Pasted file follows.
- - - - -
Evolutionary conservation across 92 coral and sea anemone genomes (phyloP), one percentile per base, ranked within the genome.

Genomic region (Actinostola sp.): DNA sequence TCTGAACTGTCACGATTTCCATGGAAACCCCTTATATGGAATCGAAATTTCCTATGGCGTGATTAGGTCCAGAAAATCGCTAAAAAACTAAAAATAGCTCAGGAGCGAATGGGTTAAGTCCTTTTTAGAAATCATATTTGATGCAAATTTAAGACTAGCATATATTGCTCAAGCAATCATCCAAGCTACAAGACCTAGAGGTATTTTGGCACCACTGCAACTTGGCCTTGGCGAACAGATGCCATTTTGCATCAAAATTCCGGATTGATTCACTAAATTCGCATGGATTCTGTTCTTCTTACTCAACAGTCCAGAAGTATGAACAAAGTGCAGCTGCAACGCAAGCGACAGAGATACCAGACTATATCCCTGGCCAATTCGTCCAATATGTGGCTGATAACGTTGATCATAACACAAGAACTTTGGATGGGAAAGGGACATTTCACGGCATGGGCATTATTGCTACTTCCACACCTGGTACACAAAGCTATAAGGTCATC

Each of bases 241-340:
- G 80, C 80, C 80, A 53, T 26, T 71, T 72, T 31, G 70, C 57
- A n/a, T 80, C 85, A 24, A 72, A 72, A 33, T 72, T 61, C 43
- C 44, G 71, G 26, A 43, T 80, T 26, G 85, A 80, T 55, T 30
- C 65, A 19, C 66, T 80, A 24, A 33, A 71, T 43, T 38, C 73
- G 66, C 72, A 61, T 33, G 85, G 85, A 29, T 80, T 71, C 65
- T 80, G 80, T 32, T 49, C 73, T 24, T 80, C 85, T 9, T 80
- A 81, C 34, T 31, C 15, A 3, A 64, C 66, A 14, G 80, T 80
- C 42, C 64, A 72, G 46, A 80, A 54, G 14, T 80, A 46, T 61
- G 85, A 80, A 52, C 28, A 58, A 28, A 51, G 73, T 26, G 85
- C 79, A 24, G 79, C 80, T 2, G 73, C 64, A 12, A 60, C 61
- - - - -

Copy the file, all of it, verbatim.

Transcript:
Evolutionary conservation across 92 coral and sea anemone genomes (phyloP), one percentile per base, ranked within the genome.

Genomic region (Actinostola sp.): DNA sequence TCTGAACTGTCACGATTTCCATGGAAACCCCTTATATGGAATCGAAATTTCCTATGGCGTGATTAGGTCCAGAAAATCGCTAAAAAACTAAAAATAGCTCAGGAGCGAATGGGTTAAGTCCTTTTTAGAAATCATATTTGATGCAAATTTAAGACTAGCATATATTGCTCAAGCAATCATCCAAGCTACAAGACCTAGAGGTATTTTGGCACCACTGCAACTTGGCCTTGGCGAACAGATGCCATTTTGCATCAAAATTCCGGATTGATTCACTAAATTCGCATGGATTCTGTTCTTCTTACTCAACAGTCCAGAAGTATGAACAAAGTGCAGCTGCAACGCAAGCGACAGAGATACCAGACTATATCCCTGGCCAATTCGTCCAATATGTGGCTGATAACGTTGATCATAACACAAGAACTTTGGATGGGAAAGGGACATTTCACGGCATGGGCATTATTGCTACTTCCACACCTGGTACACAAAGCTATAAGGTCATC

Each of bases 241-340:
- G 80, C 80, C 80, A 53, T 26, T 71, T 72, T 31, G 70, C 57
- A n/a, T 80, C 85, A 24, A 72, A 72, A 33, T 72, T 61, C 43
- C 44, G 71, G 26, A 43, T 80, T 26, G 85, A 80, T 55, T 30
- C 65, A 19, C 66, T 80, A 24, A 33, A 71, T 43, T 38, C 73
- G 66, C 72, A 61, T 33, G 85, G 85, A 29, T 80, T 71, C 65
- T 80, G 80, T 32, T 49, C 73, T 24, T 80, C 85, T 9, T 80
- A 81, C 34, T 31, C 15, A 3, A 64, C 66, A 14, G 80, T 80
- C 42, C 64, A 72, G 46, A 80, A 54, G 14, T 80, A 46, T 61
- G 85, A 80, A 52, C 28, A 58, A 28, A 51, G 73, T 26, G 85
- C 79, A 24, G 79, C 80, T 2, G 73, C 64, A 12, A 60, C 61